Friday, September 5, 2014

Cassia Leaves - Tejpaat (तेजपात)

The Fragrant Allure of Tejpaat (Cassia Leaves)

Nepali name: Tejpaat (तेजपात)
Common name: Indian cassia, cinnamon leaf, tej patta
Bot. name: Cinnamomum tamala (Buch-Ham) T. Nees & Eberm.
Family: Lauraceae
Information source - An Introduction to Nepalese Food Plants by Dr. M. Regmi

Dried Tejpaat leaves
Tejpaat (तेजपात) in the Nepali name of Indian cassia, cinnamon leaves, tej patta (in Hindi), tamaalpatra (तमालपत्र) in Sanskrit. In scientific journals, tejpaat  is known as Cinnamomum tamala.

These highly scented leaves come from medium-sized evergreen aromatic tree, cinnamomum cassia (Lauraceae family).  It is commonly found growing wild in Sinduli Rasuwa, Salyan, Dolpa district and many other adjoining southern Terai regions of Nepal.  The leaves are shinny, somewhat oblong shaped, tough, usually have three prominent and straight veins running downs the length of the leaves, and attractive dark green color. Once dried, cassia leaves turn into dull brown to green and have a warm, sweet and distinct aroma of cinnamon.

Cassia Leaves are ready to be picked 
Nepali farmers pick the leaves and tiny branches by hands, tie into small bundles, hang them upside down to dry under the relentless Terai sun.  The leaves are also left to dry naturally in warm and airy places to retain full flavor.  They are dried until all the moisture has been evaporated. Then the leaves are separated from the branch and packed in plastic bags for marketing. Tejpaat leaves are also sold in fresh or dried forms in Nepali vegetable markets.  In fact, the fresh leaves are more robust,  have distinctive flavor and fragrance, compared to dried ones, but the dried ones can be stored for a long time.


The dried leaves are lightly sauteed in oil to bring out the flavor for all kinds of spiced meat curries, gravy-based fish curries, savory rice dishes, lentils, some sweet dishes, vegetables stews and soups. Some Nepali families use fresh or dried tejpaat when making clarified butter (gheu).  The leaves are gently simmered with clarified butter for a delicious aroma. They are usually removed from the dish before it is served. Cassia leaves are an important spice ingredient for the preparation of Nepali Garam Masalaa. When the recipe calls for cassia leaves, you can use fresh or dried leaves.  When using fresh ones adjust the amount in the recipe because the fresh is more aromatic and strongly flavored. In the West, they are available at Asian food markets, whole or torn into small pieces under the name "Indian Bay Leaves." The leaves are also known to have some medicinal properties and for the treatment of colic pain and diarrhea.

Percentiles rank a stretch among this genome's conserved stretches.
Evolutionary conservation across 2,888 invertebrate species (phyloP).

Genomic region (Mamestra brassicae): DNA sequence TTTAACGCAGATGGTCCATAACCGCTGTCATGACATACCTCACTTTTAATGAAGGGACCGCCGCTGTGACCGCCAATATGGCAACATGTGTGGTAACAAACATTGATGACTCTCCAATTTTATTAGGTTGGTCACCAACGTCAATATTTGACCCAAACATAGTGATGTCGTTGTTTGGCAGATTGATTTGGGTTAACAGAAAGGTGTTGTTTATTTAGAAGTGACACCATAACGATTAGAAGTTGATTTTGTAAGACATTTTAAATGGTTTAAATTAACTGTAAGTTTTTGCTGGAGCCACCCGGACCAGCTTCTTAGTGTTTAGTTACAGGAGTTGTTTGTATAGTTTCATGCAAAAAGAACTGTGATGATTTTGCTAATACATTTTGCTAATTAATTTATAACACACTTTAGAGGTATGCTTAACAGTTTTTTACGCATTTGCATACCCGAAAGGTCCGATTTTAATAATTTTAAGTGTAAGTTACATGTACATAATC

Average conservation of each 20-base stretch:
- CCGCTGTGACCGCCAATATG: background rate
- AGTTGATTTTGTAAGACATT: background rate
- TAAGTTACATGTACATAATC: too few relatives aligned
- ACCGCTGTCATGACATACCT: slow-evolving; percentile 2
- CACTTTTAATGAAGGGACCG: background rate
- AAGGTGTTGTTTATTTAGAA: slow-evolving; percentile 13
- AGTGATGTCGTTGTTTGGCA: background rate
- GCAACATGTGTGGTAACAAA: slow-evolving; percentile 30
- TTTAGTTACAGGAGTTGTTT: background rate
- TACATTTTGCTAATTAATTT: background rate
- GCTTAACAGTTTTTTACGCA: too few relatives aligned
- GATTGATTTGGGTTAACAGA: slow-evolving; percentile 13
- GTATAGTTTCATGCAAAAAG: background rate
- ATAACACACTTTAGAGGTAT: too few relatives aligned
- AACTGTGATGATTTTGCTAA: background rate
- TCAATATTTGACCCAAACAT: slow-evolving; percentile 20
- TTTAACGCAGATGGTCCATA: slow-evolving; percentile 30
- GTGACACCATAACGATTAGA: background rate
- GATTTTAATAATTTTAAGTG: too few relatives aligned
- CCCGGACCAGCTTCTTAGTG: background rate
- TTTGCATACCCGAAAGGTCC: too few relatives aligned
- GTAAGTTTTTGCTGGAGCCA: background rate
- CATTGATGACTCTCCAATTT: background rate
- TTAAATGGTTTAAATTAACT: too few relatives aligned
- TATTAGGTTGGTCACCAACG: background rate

Just picked, fresh cassia leaves in a wicker basket (doko) for sale at local Nepali market



Air-dried cassia leaves - a little Nepali village girl is helping strip the dried leaves from the branch










What is the difference between dried cassia leaves and bay leaves?  Why use one over the other?

There is a little confusion between cassia and bay leaves.  They look somewhat similar in appearance and color. They can be substituted, but they will have entirely different flavor. 

They are often labeled as "Indian bay leaves," or just "bay leaves", causing confusion with the leaf from the bay laurel, a tree of Mediterranean origin in a different genus.  The appearance and aroma of the two are quite different. This may lead to confusion when following recipes. Bay laurel leaves are shorter and light to medium green in color, with one large vein down the length of the leaf, while tejpaat leaves are about twice as long and wider, usually olive green in color, and with three veins down the length of the leaf. True tejpaat leaves impart a strong cassia or cinnamon-like aroma to dishes, while the bay laurel leaf's aroma is more reminiscent of pine and lemon. Indian grocery stores usually carry true tejpaat leaves....continue reading here...